A young computer whiz kid accidentally connects into a top secret super-computer which has complete control over the U.S. nuclear arsenal. It challenges him to a game between America and Russia, and he innocently starts the countdown to World War 3. Can he convince the computer he wanted to play a game and not the real thing ? Written by
Colin Tinto <firstname.lastname@example.org>
During their extensive research for the film, writers Lawrence Lasker and Walter F. Parkes made friends with many 'hackers' and security experts. They later wrote Sneakers (1992) another film featuring 'hackers' and security experts. See more »
The code to launch the missiles is "CPE1704TKS" when displayed
on the big screen and on most of the launch consoles, but it is shown as "JPE1704TKS" on one console shown in closeup in the sequence where the WOPR is attempting to determine the launch codes itself. See more »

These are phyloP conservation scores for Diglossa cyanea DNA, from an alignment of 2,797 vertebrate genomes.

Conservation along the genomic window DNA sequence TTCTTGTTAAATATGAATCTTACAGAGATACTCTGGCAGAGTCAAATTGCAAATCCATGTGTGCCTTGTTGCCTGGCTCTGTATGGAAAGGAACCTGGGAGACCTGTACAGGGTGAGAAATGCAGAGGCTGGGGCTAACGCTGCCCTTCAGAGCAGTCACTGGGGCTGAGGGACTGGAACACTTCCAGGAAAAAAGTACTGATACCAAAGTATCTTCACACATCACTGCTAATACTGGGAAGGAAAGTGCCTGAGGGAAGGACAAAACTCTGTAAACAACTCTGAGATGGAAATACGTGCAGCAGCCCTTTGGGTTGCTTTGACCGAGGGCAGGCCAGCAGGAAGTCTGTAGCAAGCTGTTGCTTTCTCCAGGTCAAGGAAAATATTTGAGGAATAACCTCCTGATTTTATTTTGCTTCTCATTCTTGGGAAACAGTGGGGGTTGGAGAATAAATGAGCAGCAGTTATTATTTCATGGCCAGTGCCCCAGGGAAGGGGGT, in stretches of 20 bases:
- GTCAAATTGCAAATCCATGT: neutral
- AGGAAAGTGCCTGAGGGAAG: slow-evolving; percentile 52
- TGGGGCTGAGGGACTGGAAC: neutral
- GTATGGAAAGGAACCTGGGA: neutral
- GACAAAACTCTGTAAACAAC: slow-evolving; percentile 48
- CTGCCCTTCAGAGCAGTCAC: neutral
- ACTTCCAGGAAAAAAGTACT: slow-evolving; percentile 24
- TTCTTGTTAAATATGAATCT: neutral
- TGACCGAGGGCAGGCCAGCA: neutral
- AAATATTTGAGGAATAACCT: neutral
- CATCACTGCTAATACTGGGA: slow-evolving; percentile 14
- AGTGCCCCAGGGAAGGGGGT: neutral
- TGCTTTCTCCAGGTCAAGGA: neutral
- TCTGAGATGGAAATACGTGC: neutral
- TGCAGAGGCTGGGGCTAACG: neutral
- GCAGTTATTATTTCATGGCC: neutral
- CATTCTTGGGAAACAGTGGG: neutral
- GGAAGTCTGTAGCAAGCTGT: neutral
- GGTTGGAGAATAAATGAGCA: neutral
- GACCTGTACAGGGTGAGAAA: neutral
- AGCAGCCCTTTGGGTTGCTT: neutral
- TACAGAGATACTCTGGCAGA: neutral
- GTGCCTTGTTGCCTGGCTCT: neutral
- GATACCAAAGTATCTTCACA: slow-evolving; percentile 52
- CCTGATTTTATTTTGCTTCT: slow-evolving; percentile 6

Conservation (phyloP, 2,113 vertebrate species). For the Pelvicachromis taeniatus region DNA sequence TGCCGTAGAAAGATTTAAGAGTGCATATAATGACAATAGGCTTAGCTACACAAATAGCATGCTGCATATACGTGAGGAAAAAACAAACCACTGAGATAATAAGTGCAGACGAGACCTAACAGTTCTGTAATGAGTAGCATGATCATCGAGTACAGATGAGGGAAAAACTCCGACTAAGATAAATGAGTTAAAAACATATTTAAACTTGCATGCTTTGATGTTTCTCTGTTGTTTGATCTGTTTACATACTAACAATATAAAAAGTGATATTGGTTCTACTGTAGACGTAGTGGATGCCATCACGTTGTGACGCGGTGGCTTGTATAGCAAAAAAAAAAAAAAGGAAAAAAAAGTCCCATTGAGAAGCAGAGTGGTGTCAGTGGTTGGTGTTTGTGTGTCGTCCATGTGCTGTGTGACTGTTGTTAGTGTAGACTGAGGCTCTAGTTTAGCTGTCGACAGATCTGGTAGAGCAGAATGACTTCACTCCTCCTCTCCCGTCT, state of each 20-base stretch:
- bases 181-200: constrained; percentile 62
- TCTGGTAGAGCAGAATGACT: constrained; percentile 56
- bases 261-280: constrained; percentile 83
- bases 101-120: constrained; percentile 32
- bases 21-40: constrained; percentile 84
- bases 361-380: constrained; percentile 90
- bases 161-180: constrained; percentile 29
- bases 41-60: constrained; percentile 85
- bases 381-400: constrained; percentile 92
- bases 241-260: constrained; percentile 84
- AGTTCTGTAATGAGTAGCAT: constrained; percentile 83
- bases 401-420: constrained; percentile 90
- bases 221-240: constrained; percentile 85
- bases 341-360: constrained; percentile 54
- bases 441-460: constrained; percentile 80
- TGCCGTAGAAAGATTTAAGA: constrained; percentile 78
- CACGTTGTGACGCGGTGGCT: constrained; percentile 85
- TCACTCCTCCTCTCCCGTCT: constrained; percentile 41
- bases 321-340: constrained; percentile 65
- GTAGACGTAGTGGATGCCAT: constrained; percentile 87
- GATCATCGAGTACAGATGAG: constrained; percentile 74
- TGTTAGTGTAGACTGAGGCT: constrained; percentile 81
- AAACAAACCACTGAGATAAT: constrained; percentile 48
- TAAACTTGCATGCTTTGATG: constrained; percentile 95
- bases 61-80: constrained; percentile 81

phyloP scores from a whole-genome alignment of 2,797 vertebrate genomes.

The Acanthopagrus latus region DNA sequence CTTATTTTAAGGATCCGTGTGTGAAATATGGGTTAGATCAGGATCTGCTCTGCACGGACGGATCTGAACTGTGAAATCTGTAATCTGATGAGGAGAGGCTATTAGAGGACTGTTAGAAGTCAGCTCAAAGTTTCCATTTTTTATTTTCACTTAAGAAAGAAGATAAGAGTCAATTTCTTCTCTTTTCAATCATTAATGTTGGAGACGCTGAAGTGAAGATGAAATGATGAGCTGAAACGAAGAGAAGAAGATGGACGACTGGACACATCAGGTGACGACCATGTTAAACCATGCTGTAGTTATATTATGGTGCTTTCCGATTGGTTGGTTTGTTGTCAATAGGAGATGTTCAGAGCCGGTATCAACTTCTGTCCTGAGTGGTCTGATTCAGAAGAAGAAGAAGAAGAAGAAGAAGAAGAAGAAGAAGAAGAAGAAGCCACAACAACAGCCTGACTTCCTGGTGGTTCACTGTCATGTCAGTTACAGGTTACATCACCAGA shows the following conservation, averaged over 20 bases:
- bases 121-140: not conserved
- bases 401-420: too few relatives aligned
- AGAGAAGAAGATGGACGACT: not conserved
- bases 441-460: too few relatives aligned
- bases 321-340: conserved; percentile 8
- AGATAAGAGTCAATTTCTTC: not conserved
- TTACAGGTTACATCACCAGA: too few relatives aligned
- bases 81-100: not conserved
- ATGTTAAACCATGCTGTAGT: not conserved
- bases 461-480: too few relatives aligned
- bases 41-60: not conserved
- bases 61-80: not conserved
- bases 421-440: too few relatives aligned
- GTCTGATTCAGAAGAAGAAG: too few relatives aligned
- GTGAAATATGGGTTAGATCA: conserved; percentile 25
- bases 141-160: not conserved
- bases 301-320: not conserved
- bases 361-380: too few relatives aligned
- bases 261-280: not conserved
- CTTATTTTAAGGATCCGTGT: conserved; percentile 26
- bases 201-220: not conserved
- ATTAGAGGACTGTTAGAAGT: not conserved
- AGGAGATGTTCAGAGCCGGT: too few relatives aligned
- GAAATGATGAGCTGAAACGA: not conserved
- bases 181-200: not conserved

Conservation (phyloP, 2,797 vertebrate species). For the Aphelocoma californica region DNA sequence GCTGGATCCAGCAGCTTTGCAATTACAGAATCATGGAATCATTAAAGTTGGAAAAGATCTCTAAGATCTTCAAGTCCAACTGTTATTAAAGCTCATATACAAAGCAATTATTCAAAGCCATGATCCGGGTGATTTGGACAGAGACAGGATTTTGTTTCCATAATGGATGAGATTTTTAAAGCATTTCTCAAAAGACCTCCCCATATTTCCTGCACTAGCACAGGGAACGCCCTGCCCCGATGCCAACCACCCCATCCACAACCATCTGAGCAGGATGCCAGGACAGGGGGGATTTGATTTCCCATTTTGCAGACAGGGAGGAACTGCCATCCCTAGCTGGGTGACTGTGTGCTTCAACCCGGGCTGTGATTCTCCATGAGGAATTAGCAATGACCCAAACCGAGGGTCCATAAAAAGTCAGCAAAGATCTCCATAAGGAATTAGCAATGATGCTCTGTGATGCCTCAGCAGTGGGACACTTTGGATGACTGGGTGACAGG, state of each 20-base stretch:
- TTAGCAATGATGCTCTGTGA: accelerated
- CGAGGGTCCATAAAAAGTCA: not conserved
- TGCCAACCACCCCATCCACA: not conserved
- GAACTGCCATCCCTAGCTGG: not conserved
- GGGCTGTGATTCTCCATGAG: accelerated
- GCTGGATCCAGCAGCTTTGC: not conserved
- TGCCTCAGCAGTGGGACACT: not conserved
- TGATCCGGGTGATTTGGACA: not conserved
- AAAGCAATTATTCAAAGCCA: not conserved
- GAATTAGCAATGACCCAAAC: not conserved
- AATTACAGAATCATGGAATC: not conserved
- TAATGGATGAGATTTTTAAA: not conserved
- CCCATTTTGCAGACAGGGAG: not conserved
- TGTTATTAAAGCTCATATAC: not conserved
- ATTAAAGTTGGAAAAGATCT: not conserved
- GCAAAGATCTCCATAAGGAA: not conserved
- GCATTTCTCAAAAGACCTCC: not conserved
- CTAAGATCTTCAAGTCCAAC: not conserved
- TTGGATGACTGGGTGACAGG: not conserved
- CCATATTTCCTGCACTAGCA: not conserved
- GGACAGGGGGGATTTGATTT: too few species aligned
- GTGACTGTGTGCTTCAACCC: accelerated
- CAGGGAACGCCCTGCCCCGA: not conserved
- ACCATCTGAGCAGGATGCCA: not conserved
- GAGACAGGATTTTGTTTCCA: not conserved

Interesting, original idea that delivers for the most part...
I enjoyed this movie quite a bit. Matthew Broderick is the teenager computer nerd who hacks into a military database through a "back door" and starts to unintentionally play games--which are, quite surprisingly, not games after all. He's really controlling the military! With WWIII nearing, the movie takes some twists and turns and it's all good fun.
Broderick is well-cast and this is probably one of the roles, along with Ferris Bueller, that stereotyped him as a continual teenager--which makes it hard for him to get adult roles nowadays. (He's in the upcoming remake of "The Producers"--yay!)
Ally Sheedy and Dabney Coleman both have supporting roles.
I thoroughly enjoyed this film and rate it a solid "4" of five stars.
Trivia note: Sheedy and Broderick both appeared in separate movies by John Hughes: "Ferris Bueller's Day Off" and "The Breakfast Club."
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